|   1 |  UPDATE           | TEST_TABLE |       |       |            |          |
|*  2 |   INDEX RANGE SCAN| INDX_1               |    27 |   432 |     3   (0)| 00:00:01 |
------------------------------------------------------------------------------------------

Note the index can be made invisible from a command line statement but it does not seem possible if creating using the OEM12 gui

 alter index indx_1 invisible;

SQL> select index_name,visibility from user_indexes;

TEST_TABLE_PK        VISIBLE

INDX_1                         INVISIBLE

Run the query to prove that the invisible index is not used by the optimizer

 SQL> Update JOHN.dwd_rtl_sl_line_item Set WK_WAC_RATE=0.5338 Where SKU_ITEM_KEY=4878 AND TXN_WK_KEY=20140127;

24 rows updated.

-------------------------------------------------------------------------------------------------------------
| Id  | Operation            | Name                 | Rows  | Bytes | Cost (%CPU)| Time     | Pstart| Pstop |
-------------------------------------------------------------------------------------------------------------
|   0 | UPDATE STATEMENT     |                      |    16 |   256 | 13696   (1)| 00:02:45 |       |       |
|   1 |  UPDATE              | TEST_TABLE |       |       |            |          |       |       |
|   2 |   PARTITION RANGE ALL|                      |    16 |   256 | 13696   (1)| 00:02:45 |     1 |   118 |
|*  3 |    TABLE ACCESS FULL | TEST_TABLE |    16 |   256 | 13696   (1)| 00:02:45 |     1 |   118 |
-------------------------------------------------------------------------------------------------------------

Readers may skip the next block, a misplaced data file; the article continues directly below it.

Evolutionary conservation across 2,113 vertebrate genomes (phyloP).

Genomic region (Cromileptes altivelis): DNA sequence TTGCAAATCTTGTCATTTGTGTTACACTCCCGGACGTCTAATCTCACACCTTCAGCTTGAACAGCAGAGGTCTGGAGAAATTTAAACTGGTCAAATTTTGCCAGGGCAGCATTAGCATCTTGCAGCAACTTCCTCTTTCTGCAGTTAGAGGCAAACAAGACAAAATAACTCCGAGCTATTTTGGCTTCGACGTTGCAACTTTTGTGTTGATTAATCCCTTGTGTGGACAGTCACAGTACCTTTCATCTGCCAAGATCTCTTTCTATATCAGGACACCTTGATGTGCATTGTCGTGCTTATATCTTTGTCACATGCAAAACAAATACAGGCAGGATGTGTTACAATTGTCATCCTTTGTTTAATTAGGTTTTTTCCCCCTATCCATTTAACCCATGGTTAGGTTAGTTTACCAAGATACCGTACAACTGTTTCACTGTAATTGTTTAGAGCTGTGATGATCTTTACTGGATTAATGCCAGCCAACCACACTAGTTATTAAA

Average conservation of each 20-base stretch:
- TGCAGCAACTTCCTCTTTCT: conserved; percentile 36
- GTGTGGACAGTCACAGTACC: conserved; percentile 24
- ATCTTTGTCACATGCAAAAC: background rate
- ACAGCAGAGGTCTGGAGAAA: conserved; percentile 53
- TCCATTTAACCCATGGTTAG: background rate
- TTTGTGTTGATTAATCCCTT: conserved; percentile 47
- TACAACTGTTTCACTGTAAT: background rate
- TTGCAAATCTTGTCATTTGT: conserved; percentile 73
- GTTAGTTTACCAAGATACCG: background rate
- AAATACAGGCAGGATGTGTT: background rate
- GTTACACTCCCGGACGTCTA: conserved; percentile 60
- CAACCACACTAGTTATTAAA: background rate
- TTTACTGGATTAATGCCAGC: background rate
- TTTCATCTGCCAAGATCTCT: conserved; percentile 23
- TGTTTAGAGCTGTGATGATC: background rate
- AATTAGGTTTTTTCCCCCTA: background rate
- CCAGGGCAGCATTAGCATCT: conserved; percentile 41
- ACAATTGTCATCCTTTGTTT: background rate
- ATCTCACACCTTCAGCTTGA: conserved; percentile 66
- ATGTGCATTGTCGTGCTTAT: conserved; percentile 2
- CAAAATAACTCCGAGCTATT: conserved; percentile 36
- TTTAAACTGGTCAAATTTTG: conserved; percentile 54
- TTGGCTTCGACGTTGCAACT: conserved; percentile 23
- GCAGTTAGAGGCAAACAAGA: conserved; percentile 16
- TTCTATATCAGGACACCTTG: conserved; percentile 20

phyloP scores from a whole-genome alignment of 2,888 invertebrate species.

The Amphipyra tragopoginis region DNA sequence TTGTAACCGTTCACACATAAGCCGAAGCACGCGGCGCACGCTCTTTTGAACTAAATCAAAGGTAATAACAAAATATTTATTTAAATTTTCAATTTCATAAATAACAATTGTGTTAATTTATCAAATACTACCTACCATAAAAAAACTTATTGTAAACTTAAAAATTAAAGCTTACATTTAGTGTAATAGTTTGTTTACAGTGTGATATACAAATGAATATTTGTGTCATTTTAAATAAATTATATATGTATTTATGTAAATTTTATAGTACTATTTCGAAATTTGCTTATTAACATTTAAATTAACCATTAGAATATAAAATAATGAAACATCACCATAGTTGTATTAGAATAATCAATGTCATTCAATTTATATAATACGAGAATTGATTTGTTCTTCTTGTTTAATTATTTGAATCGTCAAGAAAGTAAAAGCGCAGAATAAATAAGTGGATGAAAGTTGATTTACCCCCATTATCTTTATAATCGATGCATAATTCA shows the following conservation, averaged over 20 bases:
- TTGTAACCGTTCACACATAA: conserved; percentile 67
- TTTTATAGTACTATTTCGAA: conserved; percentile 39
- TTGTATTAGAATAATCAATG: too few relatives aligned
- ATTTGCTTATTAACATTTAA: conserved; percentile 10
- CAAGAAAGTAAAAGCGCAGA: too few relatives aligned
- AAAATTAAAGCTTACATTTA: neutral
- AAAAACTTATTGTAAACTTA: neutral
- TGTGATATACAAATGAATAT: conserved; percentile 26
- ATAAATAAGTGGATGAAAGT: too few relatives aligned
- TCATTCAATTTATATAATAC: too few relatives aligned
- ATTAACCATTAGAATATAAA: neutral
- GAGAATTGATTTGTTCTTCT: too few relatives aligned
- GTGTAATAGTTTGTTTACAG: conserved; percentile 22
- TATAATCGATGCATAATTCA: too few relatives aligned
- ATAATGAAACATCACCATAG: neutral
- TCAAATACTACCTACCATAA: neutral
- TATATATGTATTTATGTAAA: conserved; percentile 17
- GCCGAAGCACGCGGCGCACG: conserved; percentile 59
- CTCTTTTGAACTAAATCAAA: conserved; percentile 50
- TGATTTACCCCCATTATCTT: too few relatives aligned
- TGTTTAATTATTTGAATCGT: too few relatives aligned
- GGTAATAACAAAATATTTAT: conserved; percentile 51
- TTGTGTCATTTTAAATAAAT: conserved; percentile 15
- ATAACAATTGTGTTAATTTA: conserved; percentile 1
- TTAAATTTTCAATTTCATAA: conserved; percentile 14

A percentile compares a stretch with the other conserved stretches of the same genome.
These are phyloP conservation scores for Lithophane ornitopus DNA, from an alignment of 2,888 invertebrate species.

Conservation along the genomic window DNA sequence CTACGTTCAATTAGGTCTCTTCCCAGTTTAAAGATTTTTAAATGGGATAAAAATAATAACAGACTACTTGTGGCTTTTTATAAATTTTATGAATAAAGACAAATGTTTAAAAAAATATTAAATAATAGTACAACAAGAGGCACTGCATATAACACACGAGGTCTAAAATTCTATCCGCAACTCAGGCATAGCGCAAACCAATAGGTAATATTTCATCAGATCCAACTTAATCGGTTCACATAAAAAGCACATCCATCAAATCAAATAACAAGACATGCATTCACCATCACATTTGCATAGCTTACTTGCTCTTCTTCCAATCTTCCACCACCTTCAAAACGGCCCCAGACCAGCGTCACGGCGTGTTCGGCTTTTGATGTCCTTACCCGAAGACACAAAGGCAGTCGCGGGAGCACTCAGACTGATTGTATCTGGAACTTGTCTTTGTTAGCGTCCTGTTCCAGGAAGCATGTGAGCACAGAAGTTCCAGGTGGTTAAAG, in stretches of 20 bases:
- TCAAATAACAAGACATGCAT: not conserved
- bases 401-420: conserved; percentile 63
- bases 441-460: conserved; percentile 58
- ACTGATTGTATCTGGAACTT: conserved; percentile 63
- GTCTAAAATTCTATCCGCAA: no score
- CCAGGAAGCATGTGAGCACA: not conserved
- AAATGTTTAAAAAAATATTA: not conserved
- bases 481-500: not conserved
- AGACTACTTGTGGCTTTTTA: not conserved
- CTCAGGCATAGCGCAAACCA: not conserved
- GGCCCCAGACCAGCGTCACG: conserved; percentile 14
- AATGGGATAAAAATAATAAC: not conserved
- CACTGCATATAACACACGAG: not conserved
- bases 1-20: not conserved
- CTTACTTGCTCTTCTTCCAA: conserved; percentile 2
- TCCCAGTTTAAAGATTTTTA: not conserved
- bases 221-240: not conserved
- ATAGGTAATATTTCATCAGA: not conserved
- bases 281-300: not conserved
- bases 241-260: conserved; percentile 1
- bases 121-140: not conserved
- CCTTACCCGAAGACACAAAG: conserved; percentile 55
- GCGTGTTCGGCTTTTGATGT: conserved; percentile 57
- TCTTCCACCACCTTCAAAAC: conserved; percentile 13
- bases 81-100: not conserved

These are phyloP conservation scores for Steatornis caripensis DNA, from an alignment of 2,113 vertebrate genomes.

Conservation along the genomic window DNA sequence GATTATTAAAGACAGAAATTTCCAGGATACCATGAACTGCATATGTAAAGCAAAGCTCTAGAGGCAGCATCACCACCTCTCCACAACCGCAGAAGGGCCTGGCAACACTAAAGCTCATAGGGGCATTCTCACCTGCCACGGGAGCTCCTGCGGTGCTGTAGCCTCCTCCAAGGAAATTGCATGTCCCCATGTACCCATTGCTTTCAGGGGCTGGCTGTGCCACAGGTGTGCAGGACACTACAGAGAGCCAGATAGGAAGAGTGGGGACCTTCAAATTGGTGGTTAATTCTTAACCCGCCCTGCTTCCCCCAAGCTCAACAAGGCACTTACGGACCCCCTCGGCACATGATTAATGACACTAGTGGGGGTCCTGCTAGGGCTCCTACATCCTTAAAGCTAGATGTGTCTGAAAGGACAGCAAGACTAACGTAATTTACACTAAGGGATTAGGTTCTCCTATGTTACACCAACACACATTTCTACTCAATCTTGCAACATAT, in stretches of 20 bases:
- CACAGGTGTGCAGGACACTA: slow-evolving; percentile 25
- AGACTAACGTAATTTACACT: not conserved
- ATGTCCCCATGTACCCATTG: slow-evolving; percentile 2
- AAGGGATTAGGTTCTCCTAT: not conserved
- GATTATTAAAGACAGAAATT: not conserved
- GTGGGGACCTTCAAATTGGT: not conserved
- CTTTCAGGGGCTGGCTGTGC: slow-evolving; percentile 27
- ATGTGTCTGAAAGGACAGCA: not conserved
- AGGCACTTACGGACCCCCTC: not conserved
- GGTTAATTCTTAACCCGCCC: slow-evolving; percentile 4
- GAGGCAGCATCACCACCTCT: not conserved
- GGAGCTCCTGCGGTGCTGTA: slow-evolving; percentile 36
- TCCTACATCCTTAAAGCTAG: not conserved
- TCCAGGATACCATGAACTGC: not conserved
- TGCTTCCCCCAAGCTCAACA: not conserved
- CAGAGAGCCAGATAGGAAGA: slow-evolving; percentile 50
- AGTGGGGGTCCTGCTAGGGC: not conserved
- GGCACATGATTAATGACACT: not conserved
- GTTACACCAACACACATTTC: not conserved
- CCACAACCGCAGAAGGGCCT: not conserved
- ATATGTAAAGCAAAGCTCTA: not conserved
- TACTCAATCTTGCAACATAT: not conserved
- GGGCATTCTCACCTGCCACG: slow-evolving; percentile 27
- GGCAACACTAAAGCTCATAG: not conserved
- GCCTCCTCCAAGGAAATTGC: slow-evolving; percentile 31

Now alter the session so only that session id can take advantage of the index

SQL> ALTER SESSION SET OPTIMIZER_USE_INVISIBLE_INDEXES=TRUE;

Session altered.

SQL>  Update JOHN.TEST_TABLE Set WK_WAC_RATE=0.5338 Where SKU_ITEM_KEY=4878 AND TXN_WK_KEY=20140127;

24 rows updated.

------------------------------------------------------------------------------------------
| Id  | Operation         | Name                 | Rows  | Bytes | Cost (%CPU)| Time     |
------------------------------------------------------------------------------------------
|   0 | UPDATE STATEMENT  |                      |    27 |   432 |    20   (0)| 00:00:01 |
|   1 |  UPDATE           | TEST_TABLE |       |       |            |          |
|*  2 |   INDEX RANGE SCAN| INDX_1               |    27 |   432 |     3   (0)| 00:00:01 |
------------------------------------------------------------------------------------------

The code is running much more efficiently and yet we have not impacted the execution of any other sql that may be running against this table, although the index will need updating with every I,U,D statement, whether or not the index is visible  or not.

Moving to thoughts around how you can tell whether an index is visible or not and when it was made visible. USER_INDEXES will show the state of the index